Glasstire counts down the top five art events in Texas.
For last week’s picks, please go here.
1. Blue Norther
The Silos at Sawyer Yards (Houston)
January 29 – March 26, 2022
From the organizers:
“Blue Norther is an invitational multimedia show, consisting of living artists from Texas and Louisiana. Well known jurors are Texas born, New York painter John Alexander and Mississippi born Bradley Sumrall, longtime Collection Curator of the Ogden Museum of Art in New Orleans. The jurors have chosen the artists based on reputation and known talent in lieu of the actual work. The participating artists have had little lead time to prepare, and we are thrilled to reveal the results.” To see a full list of participating artists, please go here.
2. Texas Artists: Women of Abstraction
Art Museum of South Texas (Corpus Christi)
February 4 – May 8, 2022
From the Art Museum of South Texas:
“AMST will begin the year with the exhibition Texas Artists: Women of Abstraction. The exhibition of 30 Texas-based artists, of which 23 are currently working, range from modernists Dorothy Hood, Toni LaSelle, and Leila McConnell through current works by Sharon Englestein, Terrell James, and Annette Lawrence. The artists included in the exhibition tell the story of abstract art created by Texas women through the decades. AMST is partnering with the Texas Association of Museums (TAM) to spearhead an initiative to encourage all Texas art museums to showcase women artists the year 2022.”
3. Turner’s Modern World
Kimbell Art Museum (Fort Worth)
October 17, 2021 – February 6, 2022
Read our review here.
See a virtual tour of the show here.
From the Kimbell Art Museum:
“The exhibition explores J.M.W. Turner’s lifelong interest in the inventions, events, politics, society, culture and science of his time, which resulted in many of his most original works and transformed his way of painting. Organized by Tate Britain, the exhibition features oils and watercolors from Tate and other British lenders, as well as paintings from the Museum of Fine Arts, Boston, the Cleveland Museum of Art, the Museum of Fine Arts, Houston, the Metropolitan Museum of Art, and the Yale Center for British Art.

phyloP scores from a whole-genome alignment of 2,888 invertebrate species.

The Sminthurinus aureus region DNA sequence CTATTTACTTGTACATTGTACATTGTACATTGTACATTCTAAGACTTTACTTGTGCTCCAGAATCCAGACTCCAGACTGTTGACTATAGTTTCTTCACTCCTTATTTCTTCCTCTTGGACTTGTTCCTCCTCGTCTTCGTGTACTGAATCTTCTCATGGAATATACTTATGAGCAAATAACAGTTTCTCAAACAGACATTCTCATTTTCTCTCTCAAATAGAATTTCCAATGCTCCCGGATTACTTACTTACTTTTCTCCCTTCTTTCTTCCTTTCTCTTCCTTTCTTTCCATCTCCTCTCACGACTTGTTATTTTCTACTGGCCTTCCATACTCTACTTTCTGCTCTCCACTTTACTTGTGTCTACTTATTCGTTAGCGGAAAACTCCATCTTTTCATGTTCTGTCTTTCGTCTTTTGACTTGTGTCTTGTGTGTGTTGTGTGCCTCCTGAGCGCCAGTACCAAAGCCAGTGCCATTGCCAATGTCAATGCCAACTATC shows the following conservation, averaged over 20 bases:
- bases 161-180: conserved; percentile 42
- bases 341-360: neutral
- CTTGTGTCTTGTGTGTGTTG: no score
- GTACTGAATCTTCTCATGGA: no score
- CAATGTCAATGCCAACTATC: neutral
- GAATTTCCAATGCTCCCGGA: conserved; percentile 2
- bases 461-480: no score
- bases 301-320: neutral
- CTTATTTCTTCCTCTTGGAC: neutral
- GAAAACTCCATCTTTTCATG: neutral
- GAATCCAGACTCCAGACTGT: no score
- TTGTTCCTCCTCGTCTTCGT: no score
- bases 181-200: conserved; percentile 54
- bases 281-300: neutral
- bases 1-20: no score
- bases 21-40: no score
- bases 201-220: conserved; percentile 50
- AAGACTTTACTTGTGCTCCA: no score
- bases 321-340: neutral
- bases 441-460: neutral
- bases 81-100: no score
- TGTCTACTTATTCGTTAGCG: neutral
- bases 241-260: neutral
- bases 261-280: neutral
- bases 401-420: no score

Born in the late 18th century, Turner witnessed spectacular technological innovations and the industrialization of modern life. As the advances of industry and commerce brought Britain to world power, Turner immortalized these dizzying changes in vivid and dramatic compositions, with skillful brushwork that gave the impression of being wild and uncontrolled. In his last years, he surpassed any other artist by melding his contemporary subjects with a highly innovative style—an accomplishment that established him as one of the founders of modern art.”
4. Avery | A Family Legacy
Jody Klotz Fine Art (Abilene)
December 8, 2021 – March 4, 2022
Read our review here.
Watch the Five-Minute Tour here.
From Jody Klotz Fine Art:
“This show ties into the major Milton Avery exhibition formerly on view at the Modern Art Museum of Fort Worth. Avery was an iconic and influential figure among 20th century American Modernist painters, and his innovations as a colorist were unparalleled. However, Milton’s contributions were not made entirely independently. Jody Klotz Fine Art’s exhibition, entitled Avery | A Family Legacy, features works by Milton, as well as his wife Sally Michel and their daughter March Avery.”
5. The Contemporary Print 2022
Big Medium (Austin)
January 15 – February 12, 2022
From Big Medium:
“The Contemporary Print is PrintAustin’s annual juried exhibition and features an independent survey of the traditions and innovations of contemporary printmaking. We are thrilled to partner with Big Medium for this year’s exhibition, as well as welcome selections by our juror, John Hitchcock, Professor and Associate Dean of the Arts at the University of Wisconsin-Madison.
Works in The Contemporary Print demonstrate the dynamic and fluid nature of printmaking happening today, offering distinct styles and techniques that give way for diverse narratives. While some artists find inspiration in their experiences of identity, immigration, and the human condition, others focus on a technical dialogue, drawing from their individual practice in other mediums as it translates into the printmaking language. While non-traditional or digital output is accepted as a print element, submissions must utilize traditional print media as their primary technique, including lithography, relief, intaglio, silkscreen, and monotype.”